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Re: [hreg] FW: Installation

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  • Kevin L. Conlin
    To elaborate on the earlier comments, latitude +15 is usually employed to provide maximum WINTER performance on a stand alone application, when days are short,
    Message 1 of 6 , Nov 7, 2002
      To elaborate on the earlier comments, latitude +15 is usually employed to
      provide maximum WINTER performance on a stand alone application, when days
      are short, atmospheric interference is at it's greatest, and cloudy days are
      more likely. This array angle positions the surface of the solar panel at a
      right angle with the sun (angle of incidence), so the panel works best in
      the middle of winter. During the summer, when the sun is more intense, days
      are longer and less cloudy, you do lose some power, but it is of no
      consequence, as the system will generally be fully changed by noon.. A
      stand alone PV system designed to work year round is always designed with
      winter conditions in mind, not summer or average annual insolation.
      I don't know of any maps that define insolation or wind speed by zip code,
      that would be too site specific, and almost impossible to account for micro
      climate conditions. Most people make the fundamental mistake of trying to
      size a PV system too closely, thinking they are making the best economic
      choice. Wrong. You must take into account system losses, battery aging,
      less than perfect site conditions, and gradual degradation of system
      performance, on the order of .5% to 1% per year.
      The most economic choice for a system will most likely be the most
      troublesome and costly over it's lifetime. We do offer a sizing matrix on
      our website for PV sizing that is based on old National Weather Service data
      collected by the University of Wisconsin. Although newer data shows greater
      insolation levels than we present, we have taken a conservative design
      approach, as we place greater emphasis on reliability and dependability than
      cost. This map and matrix have worked well for 15 years, as our systems
      have never failed due to sizing errors. You may view this map and our
      method at www.solarcraft.net/uni-pak/selection.html
      My point is, you should NEVER size a PV system without a safety margin, and
      searching for very local weather information may lead you down the wrong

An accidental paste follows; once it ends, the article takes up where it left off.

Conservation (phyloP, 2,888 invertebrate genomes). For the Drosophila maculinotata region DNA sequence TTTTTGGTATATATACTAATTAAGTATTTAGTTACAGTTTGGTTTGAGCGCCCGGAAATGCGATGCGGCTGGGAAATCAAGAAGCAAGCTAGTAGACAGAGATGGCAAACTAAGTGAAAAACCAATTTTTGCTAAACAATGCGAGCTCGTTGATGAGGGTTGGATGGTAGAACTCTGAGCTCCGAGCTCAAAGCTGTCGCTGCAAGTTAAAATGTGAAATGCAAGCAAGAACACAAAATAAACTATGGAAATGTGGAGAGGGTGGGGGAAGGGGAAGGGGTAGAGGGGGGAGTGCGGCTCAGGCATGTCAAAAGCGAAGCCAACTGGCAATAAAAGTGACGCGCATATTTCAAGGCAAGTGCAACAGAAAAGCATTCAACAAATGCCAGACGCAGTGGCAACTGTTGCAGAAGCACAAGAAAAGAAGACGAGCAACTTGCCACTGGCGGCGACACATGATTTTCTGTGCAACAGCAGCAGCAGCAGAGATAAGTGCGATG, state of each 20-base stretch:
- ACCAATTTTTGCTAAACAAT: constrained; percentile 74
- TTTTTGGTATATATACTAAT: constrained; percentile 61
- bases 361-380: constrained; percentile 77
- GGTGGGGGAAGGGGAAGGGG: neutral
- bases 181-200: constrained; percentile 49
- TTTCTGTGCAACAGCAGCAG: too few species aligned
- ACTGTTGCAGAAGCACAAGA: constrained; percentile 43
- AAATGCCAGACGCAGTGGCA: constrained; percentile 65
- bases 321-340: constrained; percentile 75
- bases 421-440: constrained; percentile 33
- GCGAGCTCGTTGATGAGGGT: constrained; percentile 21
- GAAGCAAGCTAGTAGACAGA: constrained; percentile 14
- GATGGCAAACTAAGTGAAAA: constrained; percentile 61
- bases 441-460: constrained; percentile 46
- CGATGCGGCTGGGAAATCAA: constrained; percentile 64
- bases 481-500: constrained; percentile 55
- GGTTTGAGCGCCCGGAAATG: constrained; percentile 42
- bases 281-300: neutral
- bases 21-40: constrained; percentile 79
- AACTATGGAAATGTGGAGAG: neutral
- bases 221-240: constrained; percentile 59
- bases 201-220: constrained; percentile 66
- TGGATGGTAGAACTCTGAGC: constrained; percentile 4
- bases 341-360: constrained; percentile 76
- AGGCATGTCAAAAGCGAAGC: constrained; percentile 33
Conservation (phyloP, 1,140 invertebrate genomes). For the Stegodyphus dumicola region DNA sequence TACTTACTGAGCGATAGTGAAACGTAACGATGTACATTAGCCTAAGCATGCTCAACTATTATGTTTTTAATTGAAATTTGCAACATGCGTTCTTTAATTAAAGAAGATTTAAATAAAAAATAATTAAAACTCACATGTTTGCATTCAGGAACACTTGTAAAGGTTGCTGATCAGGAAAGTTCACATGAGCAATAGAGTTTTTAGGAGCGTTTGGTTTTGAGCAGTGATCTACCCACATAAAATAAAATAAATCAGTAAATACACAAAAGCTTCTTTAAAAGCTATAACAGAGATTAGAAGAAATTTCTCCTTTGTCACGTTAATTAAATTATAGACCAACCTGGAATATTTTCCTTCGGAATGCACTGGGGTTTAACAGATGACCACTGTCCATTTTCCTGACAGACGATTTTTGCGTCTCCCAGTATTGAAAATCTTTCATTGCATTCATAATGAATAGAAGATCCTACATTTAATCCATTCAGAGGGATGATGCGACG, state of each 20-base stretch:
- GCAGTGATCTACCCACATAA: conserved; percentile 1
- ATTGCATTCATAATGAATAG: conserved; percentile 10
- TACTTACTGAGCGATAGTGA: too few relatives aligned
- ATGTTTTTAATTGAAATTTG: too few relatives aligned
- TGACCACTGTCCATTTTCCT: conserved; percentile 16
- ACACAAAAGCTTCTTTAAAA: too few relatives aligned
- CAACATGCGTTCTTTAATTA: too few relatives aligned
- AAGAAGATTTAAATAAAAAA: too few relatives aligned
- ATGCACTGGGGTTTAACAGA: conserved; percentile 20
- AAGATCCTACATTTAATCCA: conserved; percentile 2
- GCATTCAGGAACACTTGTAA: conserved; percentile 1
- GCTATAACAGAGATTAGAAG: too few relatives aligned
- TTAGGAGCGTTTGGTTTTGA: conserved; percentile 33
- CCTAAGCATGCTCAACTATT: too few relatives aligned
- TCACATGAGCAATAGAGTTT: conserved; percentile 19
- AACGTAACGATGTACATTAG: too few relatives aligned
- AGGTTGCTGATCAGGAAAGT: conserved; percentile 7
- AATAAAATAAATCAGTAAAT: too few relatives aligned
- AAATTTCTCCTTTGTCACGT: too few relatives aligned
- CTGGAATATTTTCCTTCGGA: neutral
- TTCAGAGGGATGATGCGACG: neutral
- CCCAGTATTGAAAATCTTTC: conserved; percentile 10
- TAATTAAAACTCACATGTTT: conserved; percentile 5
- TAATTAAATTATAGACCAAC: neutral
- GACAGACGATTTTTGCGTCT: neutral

system design path.

      ----- Original Message -----
      From: "C.C. Foster" <c_c_foster@...>
      To: <hreg@yahoogroups.com>
      Sent: Thursday, November 07, 2002 8:25 AM
      Subject: Re: [hreg] FW: Installation

      > Here is a brief discussio regarding angle of solar panel orientation.
      > Please reply to c_c_foster@... if you prefer to get more data
      > without clutter on the common site.
      > The orientation (15 + latitude) has been generally accepted to be a good
      > comprimise to achieve high solar energy harvest. One corrloary that is
      > important is the highest solar intensity is when the sun is directly in
      > with the solar receptor.
      > Consider this example: your body can sense the solar energy is less early
      > the morning or late in the afternoon and greatest about noon. A body can
      > sense, also, that the solar energy is greater when the sun is high above
      > southern horizon (summer).
      > Although the solar receptor (photovoltaic) uses a different form of solar
      > input, the energy produced by a solar harvestor in highest about noon when
      > it receives direct rays from the sun.
      > An active system that includes sun tracking to keep the solar receptor
      > at the sun is slightly more effective and much more expensive to build and
      > maintain on earth. In some applications like the space vehicles, the value
      > of aiming more than offsets the complexity and cost.
      > Claude
      > >From: Robert Bruce Warburton <warbur2@...>
      > >Reply-To: hreg@yahoogroups.com
      > >To: hreg@yahoogroups.com
      > >Subject: Re: [hreg] FW: Installation
      > >Date: Mon, 04 Nov 2002 14:46:23 -0600
      > >
      > >Do the maps do a detemination of where a site by zip code or county
      > >would be viable for wind or solar power? I realize that in terms of
      > >average daily total radiation falling on a horiontal surface, that far
      > >west Texas south of New Mexico and or near the New Mexico border has
      > >over 20,000 kilojoules per square meter. Are there other considerations?
      > >Also, why is an angle of roof incline ideal if it is 15 degrees above
      > >the latitude and facing due south?Mike Ewert wrote:
      > >
      > > > Virtus is the company that did the fine renewable energy resource maps
      > > > featured on www.infinitepower.org If you can help them locate solar
      > > > projects in east Texas, please e-mail Steve directly at the address
      > > > below.
      > > > -----Original Message-----
      > > > From: Steve Lain [mailto:lain@...]
      > > > Sent: Friday, November 01, 2002 4:17 PM
      > > > To: hreg@...
      > > > Subject: Installation
      > > >
      > > > Hi,My name is Steve Lain and I work with Virtus Energy Research
      > > > Associates in Austin (Mike Sloan). We are doing research on small
      > > > scale renewable projects in TX. Can you contact me about any
      > > > installations you know about in the E Tx area? Thanks, Steve
      > > >
      > > >
      > > > Your use of Yahoo! Groups is subject to the Yahoo! Terms of Service.
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